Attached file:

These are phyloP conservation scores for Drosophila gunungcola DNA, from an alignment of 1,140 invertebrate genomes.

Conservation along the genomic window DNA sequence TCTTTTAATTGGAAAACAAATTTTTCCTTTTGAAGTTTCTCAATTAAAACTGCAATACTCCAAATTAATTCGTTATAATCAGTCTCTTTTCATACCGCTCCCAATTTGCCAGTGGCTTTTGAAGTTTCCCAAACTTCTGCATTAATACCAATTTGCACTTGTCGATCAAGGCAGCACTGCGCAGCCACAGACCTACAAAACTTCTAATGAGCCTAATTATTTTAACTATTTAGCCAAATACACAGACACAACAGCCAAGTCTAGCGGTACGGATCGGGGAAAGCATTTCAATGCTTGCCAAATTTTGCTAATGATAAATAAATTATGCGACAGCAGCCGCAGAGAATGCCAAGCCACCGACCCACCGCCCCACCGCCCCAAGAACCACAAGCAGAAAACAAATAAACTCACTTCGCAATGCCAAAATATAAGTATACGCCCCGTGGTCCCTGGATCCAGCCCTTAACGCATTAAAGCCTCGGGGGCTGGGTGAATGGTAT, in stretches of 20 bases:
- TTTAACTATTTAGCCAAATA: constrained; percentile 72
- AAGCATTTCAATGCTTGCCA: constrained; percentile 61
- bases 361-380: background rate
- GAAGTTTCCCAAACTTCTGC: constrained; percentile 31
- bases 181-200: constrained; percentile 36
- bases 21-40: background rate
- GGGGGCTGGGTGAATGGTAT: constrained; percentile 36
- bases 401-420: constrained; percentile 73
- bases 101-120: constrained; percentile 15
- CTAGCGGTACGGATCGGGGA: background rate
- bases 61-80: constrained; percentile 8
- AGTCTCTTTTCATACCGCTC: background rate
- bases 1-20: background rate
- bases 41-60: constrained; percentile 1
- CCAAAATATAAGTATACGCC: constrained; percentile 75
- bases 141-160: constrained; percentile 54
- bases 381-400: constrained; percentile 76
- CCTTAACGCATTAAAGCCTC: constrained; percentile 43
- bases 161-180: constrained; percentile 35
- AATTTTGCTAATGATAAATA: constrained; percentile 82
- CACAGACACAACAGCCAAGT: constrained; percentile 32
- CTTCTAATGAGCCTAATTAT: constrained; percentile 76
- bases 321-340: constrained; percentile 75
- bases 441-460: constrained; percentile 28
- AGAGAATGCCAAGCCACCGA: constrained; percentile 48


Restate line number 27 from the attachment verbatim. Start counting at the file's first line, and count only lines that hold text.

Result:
- AGAGAATGCCAAGCCACCGA: constrained; percentile 48